Renal allograft survival
Overall renal allograft survival was 94.7% at 1 year, 85.4% at 5 years, and 75.4% at 10 years posttransplant (Figure 1A). Death-censored allograft survival was 96.9% at 1 year, 92.3% at 5 years, and 88.9% at 10 years (Figure 2A). In total, there were 33 renal allograft failures (34%), of which 1 was due to recurrence of primary disease (SLE). The remaining causes of allograft failure were death with functioning graft (n = 16), chronic allograft nephropathy (n = 4), discontinuation of immunosuppression (n = 2: 1 due to malignancy and 1 due to recurrent sepsis), primary allograft failure (n = 1), BK-virus associated nephropathy (n = 1), chronic allograft nephropathy (n = 4), and unspecified rejection (n = 4) (Table 3). Time to allograft failure was 107 ± 90 months (range, 1-393 mo) (Figure 1). There were no significant differences in incidence of allograft failure among SLE recipients and GPA recipients (P = .19).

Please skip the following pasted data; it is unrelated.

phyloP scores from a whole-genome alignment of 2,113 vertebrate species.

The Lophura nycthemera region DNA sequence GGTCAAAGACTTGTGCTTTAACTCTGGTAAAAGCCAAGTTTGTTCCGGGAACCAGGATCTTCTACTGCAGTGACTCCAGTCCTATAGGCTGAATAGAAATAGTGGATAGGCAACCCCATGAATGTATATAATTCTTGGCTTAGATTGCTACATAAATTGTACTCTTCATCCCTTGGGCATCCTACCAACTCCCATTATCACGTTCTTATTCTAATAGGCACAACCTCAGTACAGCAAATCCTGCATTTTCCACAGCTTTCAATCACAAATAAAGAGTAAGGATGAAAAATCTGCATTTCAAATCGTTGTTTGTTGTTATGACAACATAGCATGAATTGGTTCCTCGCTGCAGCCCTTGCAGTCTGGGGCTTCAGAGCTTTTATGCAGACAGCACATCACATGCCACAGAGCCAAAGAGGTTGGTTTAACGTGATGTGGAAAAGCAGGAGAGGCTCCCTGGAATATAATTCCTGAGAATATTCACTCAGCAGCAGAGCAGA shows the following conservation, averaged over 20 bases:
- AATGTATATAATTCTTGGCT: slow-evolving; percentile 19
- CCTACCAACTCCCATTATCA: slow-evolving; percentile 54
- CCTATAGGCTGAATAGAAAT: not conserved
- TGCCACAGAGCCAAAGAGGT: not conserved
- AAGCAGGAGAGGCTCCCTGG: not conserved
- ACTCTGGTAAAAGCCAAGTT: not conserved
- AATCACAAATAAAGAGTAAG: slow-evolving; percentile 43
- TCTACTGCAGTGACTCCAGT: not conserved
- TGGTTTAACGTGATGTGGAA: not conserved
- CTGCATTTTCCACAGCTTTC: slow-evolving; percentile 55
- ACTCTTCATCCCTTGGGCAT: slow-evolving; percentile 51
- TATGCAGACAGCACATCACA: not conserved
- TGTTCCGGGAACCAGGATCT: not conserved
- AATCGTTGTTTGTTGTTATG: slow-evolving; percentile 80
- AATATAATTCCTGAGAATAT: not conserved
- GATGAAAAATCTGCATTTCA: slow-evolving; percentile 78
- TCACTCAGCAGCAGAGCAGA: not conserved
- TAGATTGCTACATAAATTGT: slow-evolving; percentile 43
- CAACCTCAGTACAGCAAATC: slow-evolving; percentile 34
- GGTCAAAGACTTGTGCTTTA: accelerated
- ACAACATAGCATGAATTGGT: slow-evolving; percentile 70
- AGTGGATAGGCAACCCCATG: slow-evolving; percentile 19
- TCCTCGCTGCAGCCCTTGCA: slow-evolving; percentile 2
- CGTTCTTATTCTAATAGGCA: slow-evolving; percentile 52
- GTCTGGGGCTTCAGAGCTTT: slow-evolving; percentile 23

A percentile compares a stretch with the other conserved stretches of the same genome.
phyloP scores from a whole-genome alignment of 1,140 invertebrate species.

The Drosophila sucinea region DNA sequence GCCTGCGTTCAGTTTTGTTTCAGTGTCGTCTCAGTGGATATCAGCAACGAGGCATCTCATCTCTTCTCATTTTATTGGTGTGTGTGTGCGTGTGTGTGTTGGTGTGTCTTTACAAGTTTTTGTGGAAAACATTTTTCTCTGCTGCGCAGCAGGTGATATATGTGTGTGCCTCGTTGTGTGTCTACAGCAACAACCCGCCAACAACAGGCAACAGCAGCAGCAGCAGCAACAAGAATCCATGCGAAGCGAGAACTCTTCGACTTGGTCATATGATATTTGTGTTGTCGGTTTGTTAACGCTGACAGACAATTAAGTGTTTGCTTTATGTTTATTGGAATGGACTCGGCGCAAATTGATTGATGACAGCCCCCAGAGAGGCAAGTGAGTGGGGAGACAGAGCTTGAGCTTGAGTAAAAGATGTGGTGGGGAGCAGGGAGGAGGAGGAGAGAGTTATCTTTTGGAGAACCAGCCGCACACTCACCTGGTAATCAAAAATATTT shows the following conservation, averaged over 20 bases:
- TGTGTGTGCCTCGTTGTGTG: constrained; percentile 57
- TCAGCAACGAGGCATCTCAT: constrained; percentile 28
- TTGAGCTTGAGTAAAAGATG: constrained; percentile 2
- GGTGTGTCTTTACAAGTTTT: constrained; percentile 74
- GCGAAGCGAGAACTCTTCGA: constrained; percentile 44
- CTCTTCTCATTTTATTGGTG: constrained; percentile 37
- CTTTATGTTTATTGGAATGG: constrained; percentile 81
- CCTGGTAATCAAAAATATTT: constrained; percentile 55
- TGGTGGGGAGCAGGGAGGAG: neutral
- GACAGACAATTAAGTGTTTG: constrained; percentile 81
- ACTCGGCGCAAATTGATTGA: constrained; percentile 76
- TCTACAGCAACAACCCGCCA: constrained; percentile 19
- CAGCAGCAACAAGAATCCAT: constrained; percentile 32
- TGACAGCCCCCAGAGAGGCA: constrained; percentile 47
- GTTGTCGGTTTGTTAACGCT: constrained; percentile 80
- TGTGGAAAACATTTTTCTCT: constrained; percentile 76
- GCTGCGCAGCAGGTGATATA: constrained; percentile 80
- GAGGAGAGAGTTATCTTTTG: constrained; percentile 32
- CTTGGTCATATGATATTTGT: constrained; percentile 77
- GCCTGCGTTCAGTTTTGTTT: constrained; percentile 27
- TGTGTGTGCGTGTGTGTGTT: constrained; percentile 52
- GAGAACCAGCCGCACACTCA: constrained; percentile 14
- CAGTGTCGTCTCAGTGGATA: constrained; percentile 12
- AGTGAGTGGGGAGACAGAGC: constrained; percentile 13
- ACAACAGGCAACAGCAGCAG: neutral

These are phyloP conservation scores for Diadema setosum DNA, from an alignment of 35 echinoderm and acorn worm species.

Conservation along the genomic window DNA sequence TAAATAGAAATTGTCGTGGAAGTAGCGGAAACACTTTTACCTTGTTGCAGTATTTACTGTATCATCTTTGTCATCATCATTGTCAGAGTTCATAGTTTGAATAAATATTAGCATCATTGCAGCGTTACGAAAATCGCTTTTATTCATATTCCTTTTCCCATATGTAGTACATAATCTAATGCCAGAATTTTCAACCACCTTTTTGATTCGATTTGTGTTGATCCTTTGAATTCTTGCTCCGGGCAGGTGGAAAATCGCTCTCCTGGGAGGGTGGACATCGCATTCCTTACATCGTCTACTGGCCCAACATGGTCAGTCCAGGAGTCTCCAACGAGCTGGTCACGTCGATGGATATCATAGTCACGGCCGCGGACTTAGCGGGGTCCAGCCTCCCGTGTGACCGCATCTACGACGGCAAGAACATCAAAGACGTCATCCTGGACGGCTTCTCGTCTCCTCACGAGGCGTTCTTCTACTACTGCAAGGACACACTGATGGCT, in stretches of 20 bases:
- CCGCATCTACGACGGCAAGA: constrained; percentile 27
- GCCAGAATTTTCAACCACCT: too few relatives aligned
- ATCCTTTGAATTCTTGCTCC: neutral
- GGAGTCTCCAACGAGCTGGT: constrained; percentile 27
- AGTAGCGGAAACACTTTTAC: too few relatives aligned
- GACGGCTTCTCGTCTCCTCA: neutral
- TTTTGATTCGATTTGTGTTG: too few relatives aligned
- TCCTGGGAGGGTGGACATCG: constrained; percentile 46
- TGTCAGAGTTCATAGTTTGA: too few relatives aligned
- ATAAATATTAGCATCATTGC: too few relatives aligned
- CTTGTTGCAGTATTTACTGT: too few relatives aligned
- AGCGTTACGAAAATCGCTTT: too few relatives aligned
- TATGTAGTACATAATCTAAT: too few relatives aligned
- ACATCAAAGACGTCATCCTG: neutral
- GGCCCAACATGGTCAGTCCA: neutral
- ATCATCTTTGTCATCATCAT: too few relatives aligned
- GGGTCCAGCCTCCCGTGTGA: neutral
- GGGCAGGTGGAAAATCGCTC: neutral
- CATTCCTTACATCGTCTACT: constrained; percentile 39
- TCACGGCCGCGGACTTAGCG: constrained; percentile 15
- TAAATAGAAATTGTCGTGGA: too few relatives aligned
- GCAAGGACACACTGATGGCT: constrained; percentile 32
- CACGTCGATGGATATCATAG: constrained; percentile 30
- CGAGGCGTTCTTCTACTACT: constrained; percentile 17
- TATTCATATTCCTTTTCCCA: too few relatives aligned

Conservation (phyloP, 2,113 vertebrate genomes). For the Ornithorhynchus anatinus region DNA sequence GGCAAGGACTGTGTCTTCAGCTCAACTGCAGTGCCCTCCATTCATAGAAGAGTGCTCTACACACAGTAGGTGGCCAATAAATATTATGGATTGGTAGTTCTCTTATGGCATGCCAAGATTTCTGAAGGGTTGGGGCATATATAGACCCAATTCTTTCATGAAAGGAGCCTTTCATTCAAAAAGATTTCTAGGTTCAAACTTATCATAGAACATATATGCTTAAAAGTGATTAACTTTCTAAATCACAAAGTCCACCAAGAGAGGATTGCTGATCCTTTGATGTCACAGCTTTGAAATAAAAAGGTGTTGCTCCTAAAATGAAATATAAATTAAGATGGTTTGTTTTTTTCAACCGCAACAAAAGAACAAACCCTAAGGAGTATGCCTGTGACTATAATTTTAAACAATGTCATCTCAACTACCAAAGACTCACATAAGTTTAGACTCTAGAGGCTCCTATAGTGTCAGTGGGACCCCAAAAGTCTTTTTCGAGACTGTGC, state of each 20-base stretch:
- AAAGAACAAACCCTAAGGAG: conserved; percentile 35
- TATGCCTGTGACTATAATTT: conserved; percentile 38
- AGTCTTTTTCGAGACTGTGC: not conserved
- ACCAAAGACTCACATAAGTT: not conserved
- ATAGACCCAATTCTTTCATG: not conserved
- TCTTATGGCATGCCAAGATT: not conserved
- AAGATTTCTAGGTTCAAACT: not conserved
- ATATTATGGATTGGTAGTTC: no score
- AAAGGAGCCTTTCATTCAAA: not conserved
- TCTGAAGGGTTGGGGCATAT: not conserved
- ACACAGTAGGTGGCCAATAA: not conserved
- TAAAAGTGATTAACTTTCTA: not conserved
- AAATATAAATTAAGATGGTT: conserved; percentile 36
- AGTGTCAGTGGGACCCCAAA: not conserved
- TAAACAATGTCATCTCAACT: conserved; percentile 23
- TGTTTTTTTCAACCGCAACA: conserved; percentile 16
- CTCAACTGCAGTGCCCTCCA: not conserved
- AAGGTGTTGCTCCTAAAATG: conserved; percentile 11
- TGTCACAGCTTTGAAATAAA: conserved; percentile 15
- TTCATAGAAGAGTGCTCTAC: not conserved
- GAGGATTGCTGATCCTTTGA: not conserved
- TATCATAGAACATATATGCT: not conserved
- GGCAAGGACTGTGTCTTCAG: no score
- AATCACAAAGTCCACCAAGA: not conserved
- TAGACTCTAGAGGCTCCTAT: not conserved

Allograft survival in recipients with systemic lupus erythematosus
In the SLE group, overall allograft specific survival was at 91.6% 1 year, 84.3% at 5 years, and 74.4% at 10 years (Figure 1B), whereas death-censored allograft survival was 95% at 1 year, 91.1% at 5 years, and 88.4% at 10 years (Figure 2B).

Allograft survival in recipients with granu­lomatosis with polyangiitis
In the GPA group, overall allograft specific survival was 100% at 1 year, 92.4% at 5 years, and 92.4% at 10 years (Figure 1B), with death-censored graft survival of 100% at 1 year, 94.3% at 5 years, and 89.8% at 10 years (Figure 2B).

Renal allograft survival in transplant recipients without systemic lupus erythematosus or granulomatosis with polyangiitis